14 August 2007

The Bourne Ultimatum

I enjoyed the hell out of this movie. Not the most amazing action flick I've ever seen, but a kick in the pants all the same. My one real beef with the film was Julia Stiles, who looks more and more like a pug dog every day and has one of the worst dye-jobs I've ever seen in my life. How in the hell are you gonna be a covert CIA agent when you're sporting a hairstyle that makes everyone within 20 feet of you gag? Not to mention, when you're obviously a bumbling, pouting idiot? When she's attempting to elude an assassin by weaving through crowded marketplaces, it's all you can do not to jump out of your seat and scream "SHOOT THE BITCH ALREADY!"

There's also the ridiculous globe-trotting factor, which for some reason I found inordinately amusing. There's something so brazenly ridiculous about it, I dunno. It's like a paean to globalization or something. The world is at our fingertips! We can go anywhere! There's one moment late in the film where Bourne has been given a numeric code indicating a location, and the team follows him first attempts to decipher it by locating the indicated latitude/longitude, placing it in Cameroon. Unfortunately, they dismiss it as unlikely, but I really would have appreciated a random segueway to a crack team of snipers busting down some random doors in Cameroon. This, incidentally, does point to the lurking power dynamic in our supposed world-era, namely, the way that some places are implicitly seen as important, locations where "things happen", and the rest of the world is just kinda filler. Jason Bourne never goes to, say Tulsa. But anyhow.

The action sequences are sweet as hell. Matt Damon is a raging badass. Not only can he kick the crap out of whoever in the hell he wants, but he's crafty. Part of the joy of the film is watching him work his way out of sticky situations with the precision of a killbot while everyone else runs around like beheaded chickens.

What follows is heavily dependent on spoilers, so if you haven't seen the movie yet, and by some miracle HAVEN'T figured out Jason Bourne's mysterious story, stop reading now.

So in this film, we finally find out how Jason Bourne became Jason Bourne. The answer is so mindblowingly simple and obvious that it's a wonder it took 3 movies to get it out. How did it happen? HE VOLUNTEERED. Yeah. Astounding, eh? Basically, for reasons the film doesn't go into, Bourne, formerly known as David Webb, volunteered to become a government killing machine. He knew exactly what this would involve; that he would lose his former identity, probably not even remember it at all, and that he would basically be a tool of the government, killing whoever they wanted without even knowing why. So what happened? Well, I guess something went wrong in his programming, because it seems he woke up one morning like, "whoa whoa whoa! wtf? killing people is wrong! did i really do that? who am i? am i an evil person? holy craptown! what in the holy hell is going on?" And now suddenly, he thinks the government must be evil and corrupt to have created people like him. Typical shifting of blame, eh?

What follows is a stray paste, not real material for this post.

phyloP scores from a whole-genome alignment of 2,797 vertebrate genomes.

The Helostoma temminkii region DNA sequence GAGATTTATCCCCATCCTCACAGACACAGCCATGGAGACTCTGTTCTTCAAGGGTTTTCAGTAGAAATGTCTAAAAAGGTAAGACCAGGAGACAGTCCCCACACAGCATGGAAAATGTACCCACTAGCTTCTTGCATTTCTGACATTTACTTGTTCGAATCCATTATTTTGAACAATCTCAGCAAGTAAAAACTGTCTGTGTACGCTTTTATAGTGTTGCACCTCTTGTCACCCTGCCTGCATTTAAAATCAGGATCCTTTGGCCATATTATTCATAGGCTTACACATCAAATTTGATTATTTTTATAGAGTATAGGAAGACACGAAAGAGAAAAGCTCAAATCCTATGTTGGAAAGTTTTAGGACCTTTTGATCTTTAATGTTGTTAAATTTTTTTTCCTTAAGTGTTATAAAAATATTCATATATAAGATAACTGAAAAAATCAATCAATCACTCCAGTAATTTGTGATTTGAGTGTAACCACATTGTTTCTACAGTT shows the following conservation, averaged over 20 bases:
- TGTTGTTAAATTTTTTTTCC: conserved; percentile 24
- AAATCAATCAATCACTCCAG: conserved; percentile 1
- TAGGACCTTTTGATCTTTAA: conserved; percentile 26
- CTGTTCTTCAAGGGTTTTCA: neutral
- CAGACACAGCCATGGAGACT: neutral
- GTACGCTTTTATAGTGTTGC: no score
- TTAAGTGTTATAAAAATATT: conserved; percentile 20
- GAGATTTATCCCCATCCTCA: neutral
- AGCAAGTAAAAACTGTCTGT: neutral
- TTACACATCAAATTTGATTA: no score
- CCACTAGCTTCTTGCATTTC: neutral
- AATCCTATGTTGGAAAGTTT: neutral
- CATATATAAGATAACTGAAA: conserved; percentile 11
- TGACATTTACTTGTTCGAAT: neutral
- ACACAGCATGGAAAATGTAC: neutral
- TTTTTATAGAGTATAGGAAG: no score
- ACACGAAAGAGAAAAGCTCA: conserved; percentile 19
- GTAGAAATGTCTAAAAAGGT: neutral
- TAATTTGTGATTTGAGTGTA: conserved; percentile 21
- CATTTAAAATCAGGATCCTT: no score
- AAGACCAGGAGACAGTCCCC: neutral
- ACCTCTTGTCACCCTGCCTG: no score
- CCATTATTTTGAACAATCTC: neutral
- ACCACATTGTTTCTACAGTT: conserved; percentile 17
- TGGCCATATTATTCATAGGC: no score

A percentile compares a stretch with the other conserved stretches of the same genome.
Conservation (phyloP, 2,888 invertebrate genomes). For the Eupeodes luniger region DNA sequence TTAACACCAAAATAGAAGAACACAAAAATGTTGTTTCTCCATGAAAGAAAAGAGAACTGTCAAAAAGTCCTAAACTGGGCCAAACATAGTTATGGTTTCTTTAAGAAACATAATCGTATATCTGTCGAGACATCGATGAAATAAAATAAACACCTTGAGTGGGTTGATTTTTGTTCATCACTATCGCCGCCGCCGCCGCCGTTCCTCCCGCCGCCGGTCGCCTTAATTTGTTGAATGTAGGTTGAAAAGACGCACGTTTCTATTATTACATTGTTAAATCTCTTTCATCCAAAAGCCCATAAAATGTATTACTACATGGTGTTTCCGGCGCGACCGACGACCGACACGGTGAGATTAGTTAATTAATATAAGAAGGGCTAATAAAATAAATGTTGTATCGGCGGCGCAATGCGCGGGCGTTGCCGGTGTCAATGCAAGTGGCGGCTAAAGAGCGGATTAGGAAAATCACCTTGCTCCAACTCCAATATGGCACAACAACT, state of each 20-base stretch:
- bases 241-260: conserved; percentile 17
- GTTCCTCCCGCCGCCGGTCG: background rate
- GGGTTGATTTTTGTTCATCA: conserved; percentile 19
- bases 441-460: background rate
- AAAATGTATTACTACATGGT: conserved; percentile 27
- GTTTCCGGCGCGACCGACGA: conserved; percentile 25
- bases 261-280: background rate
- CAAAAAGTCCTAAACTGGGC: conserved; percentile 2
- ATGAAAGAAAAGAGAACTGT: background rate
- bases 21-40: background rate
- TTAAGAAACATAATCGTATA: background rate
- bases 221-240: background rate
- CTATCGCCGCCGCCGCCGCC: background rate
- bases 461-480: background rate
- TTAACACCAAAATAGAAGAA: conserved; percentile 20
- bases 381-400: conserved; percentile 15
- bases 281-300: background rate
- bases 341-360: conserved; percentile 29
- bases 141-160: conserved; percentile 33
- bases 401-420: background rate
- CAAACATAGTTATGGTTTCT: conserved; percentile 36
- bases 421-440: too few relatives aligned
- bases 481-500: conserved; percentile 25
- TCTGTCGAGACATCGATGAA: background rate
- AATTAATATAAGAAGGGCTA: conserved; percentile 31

This raises some interesting points though.

One, the problem of the contract killer. Basically, the question is whether governments need people like (the original) Jason Bourne. Somebody who will go kill somebody that the government has deemed an appropriate target without asking questions or having guilt issues. Is it necessary to violate the rule of law in order to preserve the law itself? A pressing question in our current times, n'est ce pas? The movie ends up trying to claim something like, well sure, there are some people that need to be killed, but there ought to be a WHOLE LOT of oversight and double checking to make sure the right people are getting capped. Also, maybe the people doing the killing shouldn't be trained killing machines who won't feel guilt or, you know, have identities. At one scene at the end, Bourne/Webb looks at the dude aiming a gun at him and says (something like): "Look at what they're making you do. Do you even know why you're supposed to kill me?" Does the film really intend to suggest it would be a preferable state of affairs if government assassins were fully informed about their missions and had the opportunity to evaluate whether it was _really_ a good idea? Because, um, that doesn't seem like a very good idea to me...

Secondly, the problem of action versus identity. Are we what we do, or do we have some kind of essential core of identity that is separate from, albeit occasionally reflected in, action? And of course, how much can a person really change? (a question handled far more brilliantly in the incredible History of Violence, by the way) In other words, is our poor tormented hero a bad guy, just because he's done a lot of things that he now thinks of as awfully bad? Does that fact that he was programmed to do them make a difference? Does the fact that he volunteered to be programmed to do them make a difference? The movie doesn't have much to say about that, though I suppose the idea is that Bourne is redeemed by blowing the whistle on the bad guys. Whether or not it'll turn out that he just can't help but kill people when he gets pissed off remains to be seen.

All in all, a fun little movie.

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